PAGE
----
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I serviced our diesel's cooling system in preparation for this week's upwind journey. Now rinsing and drying the tools before stowing. (That skinny pipe brush is my newest tool. Perfect size for cleaning the tubes in our Westerbeke heat exchanger.)

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Another gratuitous dolphin video — this one outside of Marina del Rey near Los Angeles. There were too many dolphins to count, but we did our best to capture them on video. @zeratskymj

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Our week on Catalina Island


After picking up Jennifer and Chris in Oxnard, we spent the night anchored in Paradise Cove off Malibu. Then we set off for the final leg of the Ta-Ta – 37 miles to Two Harbors, Catalina.

It was a joyous day on the water — calm seas, sunny skies, and with more wind than forecast, we were able to sail the second half of the trip. Jennifer, significantly less green than the day before, found a spot on the bow we named “the spinnaker lounge” since it was, in fact, the spinnaker stuffed into the dinghy.

We picked up a mooring in Isthmus Cove for the weekend and that was about the last of any laboring for the next three days. On Sunday we said goodbye to Jennifer and Chris and watched the Packers beat the Seahawks at the bar on shore. Monday we headed to Avalon for two nights, then on to Howland Landing for a quiet last night on Catalina.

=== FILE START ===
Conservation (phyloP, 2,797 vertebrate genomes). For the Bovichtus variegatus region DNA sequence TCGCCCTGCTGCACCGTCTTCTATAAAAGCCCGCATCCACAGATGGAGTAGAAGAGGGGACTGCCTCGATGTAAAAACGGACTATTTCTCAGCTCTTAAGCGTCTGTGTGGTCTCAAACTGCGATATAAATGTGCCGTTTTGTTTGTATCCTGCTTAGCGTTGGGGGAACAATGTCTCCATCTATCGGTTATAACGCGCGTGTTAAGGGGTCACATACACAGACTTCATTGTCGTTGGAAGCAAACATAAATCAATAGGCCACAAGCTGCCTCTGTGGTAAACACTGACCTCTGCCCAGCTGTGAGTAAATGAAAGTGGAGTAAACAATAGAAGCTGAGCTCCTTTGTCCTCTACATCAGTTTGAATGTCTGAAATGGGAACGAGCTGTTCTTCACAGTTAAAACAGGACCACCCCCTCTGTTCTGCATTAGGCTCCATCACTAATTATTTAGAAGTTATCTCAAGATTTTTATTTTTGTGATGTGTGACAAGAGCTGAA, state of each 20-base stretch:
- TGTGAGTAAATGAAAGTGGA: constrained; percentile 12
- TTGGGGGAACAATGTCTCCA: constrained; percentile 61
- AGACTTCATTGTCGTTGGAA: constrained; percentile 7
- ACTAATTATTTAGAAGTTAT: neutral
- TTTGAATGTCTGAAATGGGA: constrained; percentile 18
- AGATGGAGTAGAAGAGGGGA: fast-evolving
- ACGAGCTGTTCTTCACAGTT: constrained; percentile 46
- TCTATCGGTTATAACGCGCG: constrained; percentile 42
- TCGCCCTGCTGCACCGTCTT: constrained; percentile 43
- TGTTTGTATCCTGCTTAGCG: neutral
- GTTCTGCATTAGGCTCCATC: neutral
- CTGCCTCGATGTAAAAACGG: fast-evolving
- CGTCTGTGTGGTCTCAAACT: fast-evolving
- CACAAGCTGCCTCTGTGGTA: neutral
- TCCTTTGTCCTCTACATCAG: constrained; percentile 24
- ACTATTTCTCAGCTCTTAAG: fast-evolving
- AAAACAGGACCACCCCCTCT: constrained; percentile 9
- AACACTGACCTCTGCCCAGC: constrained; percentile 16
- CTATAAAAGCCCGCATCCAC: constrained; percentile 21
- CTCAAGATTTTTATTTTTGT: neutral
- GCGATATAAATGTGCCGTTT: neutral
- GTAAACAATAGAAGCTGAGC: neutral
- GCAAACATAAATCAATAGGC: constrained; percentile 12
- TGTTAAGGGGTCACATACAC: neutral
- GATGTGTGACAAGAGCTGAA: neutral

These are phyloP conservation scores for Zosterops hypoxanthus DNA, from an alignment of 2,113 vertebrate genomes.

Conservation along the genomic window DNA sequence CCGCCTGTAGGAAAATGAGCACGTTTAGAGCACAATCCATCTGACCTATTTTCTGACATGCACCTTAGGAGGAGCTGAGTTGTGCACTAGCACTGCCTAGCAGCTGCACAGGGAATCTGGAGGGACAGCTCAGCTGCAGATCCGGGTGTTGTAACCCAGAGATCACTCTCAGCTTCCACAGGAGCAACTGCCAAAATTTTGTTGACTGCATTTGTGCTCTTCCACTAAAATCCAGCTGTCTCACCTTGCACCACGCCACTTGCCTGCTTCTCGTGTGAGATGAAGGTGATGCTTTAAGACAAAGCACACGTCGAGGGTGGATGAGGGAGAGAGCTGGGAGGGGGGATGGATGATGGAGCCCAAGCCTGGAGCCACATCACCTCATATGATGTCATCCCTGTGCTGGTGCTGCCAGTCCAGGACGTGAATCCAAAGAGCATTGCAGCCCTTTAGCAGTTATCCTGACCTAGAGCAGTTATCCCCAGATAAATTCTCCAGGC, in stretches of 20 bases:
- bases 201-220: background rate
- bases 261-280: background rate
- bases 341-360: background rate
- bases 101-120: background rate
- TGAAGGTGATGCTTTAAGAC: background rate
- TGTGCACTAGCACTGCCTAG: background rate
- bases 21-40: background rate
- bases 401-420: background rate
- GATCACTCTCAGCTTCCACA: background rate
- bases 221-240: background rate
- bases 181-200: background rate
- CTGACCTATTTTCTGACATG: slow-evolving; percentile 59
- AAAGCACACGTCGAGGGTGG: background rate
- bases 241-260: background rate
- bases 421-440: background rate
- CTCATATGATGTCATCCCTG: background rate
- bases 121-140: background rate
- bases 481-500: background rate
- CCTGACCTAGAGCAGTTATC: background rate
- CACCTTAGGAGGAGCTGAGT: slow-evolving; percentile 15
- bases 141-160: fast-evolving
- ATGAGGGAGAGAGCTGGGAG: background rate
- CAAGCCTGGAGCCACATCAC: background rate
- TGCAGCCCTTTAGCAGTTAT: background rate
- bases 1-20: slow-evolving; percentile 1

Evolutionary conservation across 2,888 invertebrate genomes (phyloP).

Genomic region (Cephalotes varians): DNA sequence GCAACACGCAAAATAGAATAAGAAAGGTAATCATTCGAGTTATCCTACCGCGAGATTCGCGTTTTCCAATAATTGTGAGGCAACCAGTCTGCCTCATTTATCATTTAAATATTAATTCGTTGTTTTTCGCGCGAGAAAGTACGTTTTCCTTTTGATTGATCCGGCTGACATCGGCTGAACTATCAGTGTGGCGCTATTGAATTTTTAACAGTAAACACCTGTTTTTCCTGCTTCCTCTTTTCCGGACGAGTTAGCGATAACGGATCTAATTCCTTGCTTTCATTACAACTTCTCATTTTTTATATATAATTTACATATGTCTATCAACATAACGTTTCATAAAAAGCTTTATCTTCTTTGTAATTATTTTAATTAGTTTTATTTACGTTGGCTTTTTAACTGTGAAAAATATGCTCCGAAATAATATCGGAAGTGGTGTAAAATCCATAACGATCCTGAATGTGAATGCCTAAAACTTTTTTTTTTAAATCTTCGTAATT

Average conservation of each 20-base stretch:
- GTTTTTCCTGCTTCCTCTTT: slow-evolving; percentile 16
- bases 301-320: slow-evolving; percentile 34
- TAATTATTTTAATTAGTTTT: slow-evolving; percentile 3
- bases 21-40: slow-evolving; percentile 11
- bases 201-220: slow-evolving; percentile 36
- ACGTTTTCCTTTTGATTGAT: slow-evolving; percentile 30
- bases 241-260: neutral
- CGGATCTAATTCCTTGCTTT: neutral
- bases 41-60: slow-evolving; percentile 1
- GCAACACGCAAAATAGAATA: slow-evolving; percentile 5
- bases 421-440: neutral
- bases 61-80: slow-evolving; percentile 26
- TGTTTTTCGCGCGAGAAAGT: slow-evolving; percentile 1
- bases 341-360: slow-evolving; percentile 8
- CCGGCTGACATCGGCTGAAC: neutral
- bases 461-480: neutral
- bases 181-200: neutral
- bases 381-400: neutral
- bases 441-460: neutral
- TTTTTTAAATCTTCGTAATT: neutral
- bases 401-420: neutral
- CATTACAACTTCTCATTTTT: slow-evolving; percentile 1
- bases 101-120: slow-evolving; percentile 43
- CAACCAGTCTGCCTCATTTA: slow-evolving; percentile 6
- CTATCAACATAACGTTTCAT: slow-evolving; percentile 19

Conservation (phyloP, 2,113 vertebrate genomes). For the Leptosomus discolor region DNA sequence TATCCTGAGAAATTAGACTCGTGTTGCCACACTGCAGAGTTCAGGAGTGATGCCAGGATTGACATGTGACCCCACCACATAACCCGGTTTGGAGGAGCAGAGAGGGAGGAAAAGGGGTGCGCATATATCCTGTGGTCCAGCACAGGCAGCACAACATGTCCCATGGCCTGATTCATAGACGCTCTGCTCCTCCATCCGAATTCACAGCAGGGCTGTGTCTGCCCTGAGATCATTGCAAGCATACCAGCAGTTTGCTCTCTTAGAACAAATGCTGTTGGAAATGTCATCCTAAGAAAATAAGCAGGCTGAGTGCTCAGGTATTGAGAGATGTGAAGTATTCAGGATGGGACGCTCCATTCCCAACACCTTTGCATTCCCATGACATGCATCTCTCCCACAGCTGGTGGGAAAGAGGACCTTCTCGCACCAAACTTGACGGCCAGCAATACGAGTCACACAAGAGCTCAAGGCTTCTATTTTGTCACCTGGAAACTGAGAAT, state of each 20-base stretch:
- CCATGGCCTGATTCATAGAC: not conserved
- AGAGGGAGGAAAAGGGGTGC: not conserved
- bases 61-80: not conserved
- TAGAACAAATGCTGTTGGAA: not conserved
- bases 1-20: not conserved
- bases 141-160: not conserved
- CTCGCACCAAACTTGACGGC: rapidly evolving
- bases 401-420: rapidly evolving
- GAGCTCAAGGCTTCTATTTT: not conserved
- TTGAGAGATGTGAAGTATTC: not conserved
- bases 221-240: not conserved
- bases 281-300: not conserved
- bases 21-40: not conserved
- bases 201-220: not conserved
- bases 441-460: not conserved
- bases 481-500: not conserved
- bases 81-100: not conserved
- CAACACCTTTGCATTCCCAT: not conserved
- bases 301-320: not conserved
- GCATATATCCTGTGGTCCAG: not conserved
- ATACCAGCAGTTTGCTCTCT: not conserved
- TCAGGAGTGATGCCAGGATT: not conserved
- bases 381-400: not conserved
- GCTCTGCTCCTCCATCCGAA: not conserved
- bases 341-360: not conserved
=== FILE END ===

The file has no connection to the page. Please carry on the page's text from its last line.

• My 33rd birthday! Jennifer made Aperol Spritzes on arrival in Two Harbors. We had to drink quickly, though, as Kurt and Katie invited the Ta-Ta fleet aboard their stunning Interlude for a tour and Buffalo Milk (Catalina’s signature drink).
  • Nightlife! Okay, there was only one bar and one restaurant in Two Harbors, but it was fun to rendezvous with the new friends we made during the Ta-Ta.
  • Snorkeling. An incredible variety of fish in clear water so close to the boat (like, once you jumped off). John was within 10 feet of a small seal during a snorkeling outing and tried to get him to come back to the boat for happy hour. He was intrigued by John and his description of the “painkiller”, but declined the offer.
  • Our spa day in Avalon. Since we had never been to Catalina, we didn’t want to leave without seeing the big city. It was nice, but compared to rest of the Island, too busy for our taste. We found refuge at the Island Spa and spent most of the day there after we had massages lounging by the pool, reading (I finished my second book of the trip) and having lunch. And these talons desperately needed a mani-pedi.
  • The beautiful Catalina coastline. We hope the photos speak for themselves.

We have spent nine of the last 10 nights either anchored or on a mooring. Tomorrow we really return to civilization when head to the California Yacht Club in Los Angeles for the weekend.

— MZ

Spinnaker sailing


Aegea came with a decent sail inventory. Older working sails: a main and 95% jib. A 120% genoa for light-air sailing. A storm jib and storm trysail we’re unlikely to ever use. The most exciting sail was in a giant orange sail bag with “SABRE 38” stamped on the outside. It was a big purple spinnaker.

I love spinnaker sailing. I’ve flown the kite on E scows in Wisconsin, J-105s in San Francisco, and a Sunfast 3200 during the Newport-to-Cabo race. (The latter was a real sleigh ride. During the final night of the race, we hit 18 knots — in a 32-foot boat — while surfing a wave and actively trimming the kite.)